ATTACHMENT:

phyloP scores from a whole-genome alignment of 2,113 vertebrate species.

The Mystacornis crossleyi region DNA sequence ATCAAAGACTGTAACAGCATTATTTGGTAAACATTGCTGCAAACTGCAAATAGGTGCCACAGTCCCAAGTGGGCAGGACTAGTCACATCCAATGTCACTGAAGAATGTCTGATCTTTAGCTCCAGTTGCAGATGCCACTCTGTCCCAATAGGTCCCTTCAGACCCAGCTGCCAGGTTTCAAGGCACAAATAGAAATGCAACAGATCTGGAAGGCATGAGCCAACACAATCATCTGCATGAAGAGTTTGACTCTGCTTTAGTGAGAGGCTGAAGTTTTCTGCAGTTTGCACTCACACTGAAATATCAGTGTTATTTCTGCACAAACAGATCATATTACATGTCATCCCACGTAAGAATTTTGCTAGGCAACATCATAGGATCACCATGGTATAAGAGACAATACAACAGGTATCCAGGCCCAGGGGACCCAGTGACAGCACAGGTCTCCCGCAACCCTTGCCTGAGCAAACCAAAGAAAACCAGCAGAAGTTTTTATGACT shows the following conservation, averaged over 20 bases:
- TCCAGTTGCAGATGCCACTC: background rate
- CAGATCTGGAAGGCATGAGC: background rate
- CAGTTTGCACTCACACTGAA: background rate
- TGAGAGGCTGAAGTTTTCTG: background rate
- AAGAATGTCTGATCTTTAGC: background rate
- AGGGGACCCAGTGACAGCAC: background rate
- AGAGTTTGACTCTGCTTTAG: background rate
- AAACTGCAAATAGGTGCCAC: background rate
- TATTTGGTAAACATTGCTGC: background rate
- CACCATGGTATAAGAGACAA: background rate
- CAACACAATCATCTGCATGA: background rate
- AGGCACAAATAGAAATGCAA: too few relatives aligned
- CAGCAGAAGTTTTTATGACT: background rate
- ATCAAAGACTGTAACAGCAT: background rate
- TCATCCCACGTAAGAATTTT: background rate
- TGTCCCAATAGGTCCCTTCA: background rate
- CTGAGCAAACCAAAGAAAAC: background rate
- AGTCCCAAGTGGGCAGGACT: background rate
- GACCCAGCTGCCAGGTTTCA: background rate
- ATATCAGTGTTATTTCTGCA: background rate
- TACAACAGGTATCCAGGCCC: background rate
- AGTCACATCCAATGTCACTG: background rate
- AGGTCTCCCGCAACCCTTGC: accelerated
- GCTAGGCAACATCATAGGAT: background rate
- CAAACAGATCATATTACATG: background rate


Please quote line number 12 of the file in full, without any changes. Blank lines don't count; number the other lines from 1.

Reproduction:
- CACCATGGTATAAGAGACAA: background rate